16. Anthony Paul Kerby, Narrative and the Self (Bloomington: Indiana University Press, 1991), 6. See also Smith, “Autobiography,” 85, and Christi and Orton, “Writing on a Text,” 559. [BACK]

17. John I.H. Baur, Loren MacIver; I. Rice Pereira (New York: Macmillan and the Whitney Museum of American Art, 1953), 40–41. [BACK]

18. For an excellent study of the difficulties associated with being an intellectual woman during this era, and a model of what a “postmodern” biography might be, see Toril Moi's Simone de Beauvoir: The Making of an Intellectual Woman (Cambridge, Mass.: Blackwell, 1994). [BACK]

19. Clinton Machann, The Genre of Autobiography in Victorian Literature (Ann Arbor: University of Michigan Press, 1994), 6; Timothy Dow Adams, Telling Lies in Modern American Autobiography (Chapel Hill: University of North Carolina Press, 1990), ix, 3. For interesting developments in the ways our notions of our selves are changing with new technologies, see Debra Grodin and Thomas R. Lindlof, eds., Constructing the Self in a Mediated World (Thousand Oaks, Calif.: Sage, 1996). I have addressed some of these new developments, and how they intersect with feminist pedagogies, in a paper entitled “Situated Knowledges: Bodies, Politics, and Technology in the Feminist Art History Classroom,” presented at the annual meeting of the College Art Association, Chicago, March 2001. [BACK]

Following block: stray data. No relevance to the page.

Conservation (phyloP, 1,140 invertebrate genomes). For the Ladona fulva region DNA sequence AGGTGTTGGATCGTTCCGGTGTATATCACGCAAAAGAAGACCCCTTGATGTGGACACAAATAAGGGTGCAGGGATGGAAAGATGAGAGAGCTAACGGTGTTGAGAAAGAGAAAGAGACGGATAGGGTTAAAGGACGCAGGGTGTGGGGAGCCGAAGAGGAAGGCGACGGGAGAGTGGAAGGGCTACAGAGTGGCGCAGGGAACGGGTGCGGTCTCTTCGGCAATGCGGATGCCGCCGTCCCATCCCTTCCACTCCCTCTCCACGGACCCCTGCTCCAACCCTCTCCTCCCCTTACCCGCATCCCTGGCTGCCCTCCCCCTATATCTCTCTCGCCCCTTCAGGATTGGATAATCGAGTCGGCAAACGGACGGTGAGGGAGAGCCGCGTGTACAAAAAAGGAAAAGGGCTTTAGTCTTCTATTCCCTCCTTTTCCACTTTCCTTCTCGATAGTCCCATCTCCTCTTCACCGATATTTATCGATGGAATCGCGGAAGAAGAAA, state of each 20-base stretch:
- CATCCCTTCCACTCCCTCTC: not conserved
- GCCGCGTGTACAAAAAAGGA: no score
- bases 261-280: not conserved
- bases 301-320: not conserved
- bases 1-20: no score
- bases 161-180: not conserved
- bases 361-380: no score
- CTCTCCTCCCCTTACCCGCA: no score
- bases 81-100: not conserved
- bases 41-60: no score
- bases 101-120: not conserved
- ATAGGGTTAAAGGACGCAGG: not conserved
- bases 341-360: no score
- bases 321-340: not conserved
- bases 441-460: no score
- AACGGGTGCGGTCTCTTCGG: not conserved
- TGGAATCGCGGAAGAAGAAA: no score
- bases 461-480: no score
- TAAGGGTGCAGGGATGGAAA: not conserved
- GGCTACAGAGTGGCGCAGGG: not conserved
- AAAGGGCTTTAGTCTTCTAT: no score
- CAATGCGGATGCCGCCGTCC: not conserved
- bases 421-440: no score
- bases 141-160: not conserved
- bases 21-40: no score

20. Pereira, “Eastward Journey,” n.p. Pereira's attempt to teach students technical skills as well as aesthetic appreciation was a key aspect of Design Laboratory pedagogy in that the school endeavored to bring “good design” to the industrial arts. However, this raises broader issues concerning how the “artist” and the “craftsperson” are distinguished. For a discussion of the role of professional and liberal arts schools, including the Bauhaus under Walter Gropius, in making these distinctions clear, see Howard Singerman, Art Subjects: Making Artists in the American University (Los Angeles: University of California Press, 1999). For more on the construction of the identity of the professional artist, see Caroline A. Jones, Machine in the Studio: Constructing the